Jun 22, 2016
Drug Resistant Bacteria Threatens Olympics

Scientists have found drug-resistant “super bacteria” on the beaches of Rio de Janeiro, Brazil, that will potentially pose a threat to athletes who will compete in water-related events for the Olympic Games, which start on Aug. 5.

According to Reuters, the bacteria were first identified as a threat when a study was conducted in 2014. Two other studies were more recently completed. The first, which was reviewed in September, detects antibiotic-resistant microbes at five of Rio de Janeiro’s beaches, while the second, which will be submitted next month, found super bacteria genes in the Rodrigo de Freitas lagoon in the heart of Rio and in a river that empties into Guanabara Bay.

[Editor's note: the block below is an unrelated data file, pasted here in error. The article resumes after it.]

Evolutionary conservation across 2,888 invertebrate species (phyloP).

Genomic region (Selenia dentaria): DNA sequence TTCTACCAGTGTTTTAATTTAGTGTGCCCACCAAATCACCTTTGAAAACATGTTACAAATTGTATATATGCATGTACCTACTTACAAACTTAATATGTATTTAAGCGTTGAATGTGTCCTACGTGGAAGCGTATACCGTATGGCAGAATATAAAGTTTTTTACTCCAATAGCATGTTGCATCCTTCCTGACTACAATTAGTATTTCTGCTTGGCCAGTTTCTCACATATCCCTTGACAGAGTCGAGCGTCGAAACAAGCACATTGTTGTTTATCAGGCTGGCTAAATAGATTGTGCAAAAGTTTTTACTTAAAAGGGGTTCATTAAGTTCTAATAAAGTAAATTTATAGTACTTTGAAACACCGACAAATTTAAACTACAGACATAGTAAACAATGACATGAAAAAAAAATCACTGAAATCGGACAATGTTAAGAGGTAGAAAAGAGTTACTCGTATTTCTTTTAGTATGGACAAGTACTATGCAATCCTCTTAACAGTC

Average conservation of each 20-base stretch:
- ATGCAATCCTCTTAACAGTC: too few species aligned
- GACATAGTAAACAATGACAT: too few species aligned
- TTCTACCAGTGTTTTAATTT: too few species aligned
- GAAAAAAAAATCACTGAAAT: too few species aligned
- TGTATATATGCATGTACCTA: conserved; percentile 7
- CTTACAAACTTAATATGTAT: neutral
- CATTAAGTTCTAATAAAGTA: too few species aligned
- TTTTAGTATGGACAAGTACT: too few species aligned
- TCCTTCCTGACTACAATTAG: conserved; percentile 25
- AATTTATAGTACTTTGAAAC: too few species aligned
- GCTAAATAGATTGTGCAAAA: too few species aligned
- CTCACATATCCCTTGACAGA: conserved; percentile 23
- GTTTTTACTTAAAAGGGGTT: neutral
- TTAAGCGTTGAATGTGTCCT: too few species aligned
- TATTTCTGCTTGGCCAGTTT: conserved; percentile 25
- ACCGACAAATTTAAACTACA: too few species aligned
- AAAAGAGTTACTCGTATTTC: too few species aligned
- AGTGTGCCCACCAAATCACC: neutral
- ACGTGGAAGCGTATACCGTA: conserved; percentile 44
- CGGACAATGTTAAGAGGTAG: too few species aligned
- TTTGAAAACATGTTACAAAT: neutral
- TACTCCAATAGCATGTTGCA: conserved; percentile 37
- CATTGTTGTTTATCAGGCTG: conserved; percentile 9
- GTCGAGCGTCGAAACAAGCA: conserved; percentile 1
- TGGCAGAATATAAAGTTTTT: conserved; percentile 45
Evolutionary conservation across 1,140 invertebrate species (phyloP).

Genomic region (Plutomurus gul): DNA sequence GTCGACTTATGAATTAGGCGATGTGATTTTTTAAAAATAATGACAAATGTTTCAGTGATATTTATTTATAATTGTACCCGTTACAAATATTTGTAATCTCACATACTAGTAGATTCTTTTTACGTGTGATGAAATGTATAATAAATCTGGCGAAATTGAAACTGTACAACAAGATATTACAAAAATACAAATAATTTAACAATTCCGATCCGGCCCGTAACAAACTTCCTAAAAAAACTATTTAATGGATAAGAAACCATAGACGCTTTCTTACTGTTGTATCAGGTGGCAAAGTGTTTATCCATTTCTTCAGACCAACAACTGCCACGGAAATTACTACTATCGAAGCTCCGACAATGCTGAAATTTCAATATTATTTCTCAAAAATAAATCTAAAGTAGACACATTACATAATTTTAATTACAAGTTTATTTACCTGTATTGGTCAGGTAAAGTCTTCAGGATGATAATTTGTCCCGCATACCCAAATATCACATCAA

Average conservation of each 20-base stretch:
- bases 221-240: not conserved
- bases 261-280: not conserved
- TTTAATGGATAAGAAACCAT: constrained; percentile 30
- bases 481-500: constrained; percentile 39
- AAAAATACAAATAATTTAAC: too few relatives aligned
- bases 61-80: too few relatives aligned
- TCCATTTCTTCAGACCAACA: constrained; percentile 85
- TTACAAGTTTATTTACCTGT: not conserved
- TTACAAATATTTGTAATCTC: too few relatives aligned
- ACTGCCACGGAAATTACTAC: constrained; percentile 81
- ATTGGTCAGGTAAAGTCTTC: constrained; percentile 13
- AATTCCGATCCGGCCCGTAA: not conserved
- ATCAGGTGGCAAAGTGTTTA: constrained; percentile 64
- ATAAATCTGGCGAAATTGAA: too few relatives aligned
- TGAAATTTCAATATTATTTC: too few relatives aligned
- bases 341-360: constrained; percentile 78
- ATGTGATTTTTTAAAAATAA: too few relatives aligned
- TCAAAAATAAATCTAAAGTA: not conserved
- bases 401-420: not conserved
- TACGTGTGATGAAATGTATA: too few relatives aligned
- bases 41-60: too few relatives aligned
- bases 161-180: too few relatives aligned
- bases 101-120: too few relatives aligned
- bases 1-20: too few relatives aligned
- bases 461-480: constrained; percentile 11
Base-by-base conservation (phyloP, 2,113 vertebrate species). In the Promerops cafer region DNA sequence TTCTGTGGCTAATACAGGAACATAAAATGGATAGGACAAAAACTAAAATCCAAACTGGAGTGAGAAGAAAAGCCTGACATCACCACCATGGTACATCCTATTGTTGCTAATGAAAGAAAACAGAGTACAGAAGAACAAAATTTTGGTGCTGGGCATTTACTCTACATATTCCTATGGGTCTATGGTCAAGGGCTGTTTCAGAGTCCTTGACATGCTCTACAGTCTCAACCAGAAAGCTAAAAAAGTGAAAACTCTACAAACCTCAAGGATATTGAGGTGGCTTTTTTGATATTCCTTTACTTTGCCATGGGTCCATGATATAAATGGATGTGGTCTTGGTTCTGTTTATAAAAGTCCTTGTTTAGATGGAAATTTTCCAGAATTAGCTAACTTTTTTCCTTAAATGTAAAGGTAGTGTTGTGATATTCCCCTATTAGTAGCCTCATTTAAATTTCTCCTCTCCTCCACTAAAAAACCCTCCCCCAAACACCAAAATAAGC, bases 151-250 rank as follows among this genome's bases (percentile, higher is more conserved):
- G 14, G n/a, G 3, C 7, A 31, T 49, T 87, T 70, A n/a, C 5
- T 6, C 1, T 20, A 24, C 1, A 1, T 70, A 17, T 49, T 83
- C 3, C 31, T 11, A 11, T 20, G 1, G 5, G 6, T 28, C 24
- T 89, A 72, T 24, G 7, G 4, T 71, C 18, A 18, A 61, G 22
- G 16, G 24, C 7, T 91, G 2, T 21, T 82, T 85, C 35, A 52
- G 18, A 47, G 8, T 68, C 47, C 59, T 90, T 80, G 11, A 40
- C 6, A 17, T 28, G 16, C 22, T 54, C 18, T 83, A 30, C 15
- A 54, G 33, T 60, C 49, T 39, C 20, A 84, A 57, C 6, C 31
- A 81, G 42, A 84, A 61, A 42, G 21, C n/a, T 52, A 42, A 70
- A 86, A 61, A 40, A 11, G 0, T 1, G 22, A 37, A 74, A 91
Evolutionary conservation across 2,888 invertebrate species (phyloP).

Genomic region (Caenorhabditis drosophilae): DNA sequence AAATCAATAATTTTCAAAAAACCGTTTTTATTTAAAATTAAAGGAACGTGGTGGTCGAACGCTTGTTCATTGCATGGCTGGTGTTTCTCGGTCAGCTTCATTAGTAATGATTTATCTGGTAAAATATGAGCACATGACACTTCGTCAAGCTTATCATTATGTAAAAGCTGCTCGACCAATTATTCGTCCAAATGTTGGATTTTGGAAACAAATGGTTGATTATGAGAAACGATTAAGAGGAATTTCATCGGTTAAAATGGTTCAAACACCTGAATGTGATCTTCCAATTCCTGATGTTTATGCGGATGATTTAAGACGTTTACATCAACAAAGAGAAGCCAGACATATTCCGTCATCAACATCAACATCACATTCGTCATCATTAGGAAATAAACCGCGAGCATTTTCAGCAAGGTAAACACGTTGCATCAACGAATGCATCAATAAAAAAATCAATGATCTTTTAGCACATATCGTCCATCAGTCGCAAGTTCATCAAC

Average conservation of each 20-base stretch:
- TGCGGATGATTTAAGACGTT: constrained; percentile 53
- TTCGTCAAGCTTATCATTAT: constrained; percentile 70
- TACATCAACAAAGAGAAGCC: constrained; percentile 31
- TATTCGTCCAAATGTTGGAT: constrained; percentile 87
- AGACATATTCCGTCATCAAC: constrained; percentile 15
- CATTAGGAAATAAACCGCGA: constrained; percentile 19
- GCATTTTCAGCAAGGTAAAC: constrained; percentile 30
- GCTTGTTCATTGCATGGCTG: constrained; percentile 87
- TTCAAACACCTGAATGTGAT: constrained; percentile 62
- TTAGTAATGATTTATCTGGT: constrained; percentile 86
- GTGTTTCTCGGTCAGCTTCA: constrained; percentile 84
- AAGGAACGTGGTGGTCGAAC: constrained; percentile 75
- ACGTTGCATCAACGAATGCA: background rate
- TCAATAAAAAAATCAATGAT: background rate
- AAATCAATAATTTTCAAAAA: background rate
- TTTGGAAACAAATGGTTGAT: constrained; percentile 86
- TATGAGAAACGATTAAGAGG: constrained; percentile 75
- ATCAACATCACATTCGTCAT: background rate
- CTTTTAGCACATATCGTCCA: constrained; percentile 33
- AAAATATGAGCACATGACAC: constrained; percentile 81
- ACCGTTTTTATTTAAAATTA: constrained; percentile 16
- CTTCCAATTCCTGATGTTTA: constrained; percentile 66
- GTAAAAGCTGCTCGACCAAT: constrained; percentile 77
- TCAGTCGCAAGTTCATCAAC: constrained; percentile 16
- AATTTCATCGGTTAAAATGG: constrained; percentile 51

Renata Picao, a professor for Rio de Janeiro’s federal university who was the study’s lead researcher, said Rio De Janeiro’s poor sanitation helped give rise to the problem.

“These bacteria should not be present in these waters,” Picao said. “They should not be present in the sea.”

Infection from the super bacteria are difficult to treat, with roughly half of all patients dying. Valerie Harwood, who studies water contamination and antibiotics-resistant bacteria at the University of South Florida, said the super bacteria genes that resist drugs are not harmful on their own, but bacteria can consume them.

“Those genes are like candy,” Harwood said. “They are organic molecules and they’ll be eaten up by other bacteria, other organisms. That’s where the danger is–if a person then ingests that infected organism–because it will make it through their gastrointestinal tract and potentially make someone ill.”

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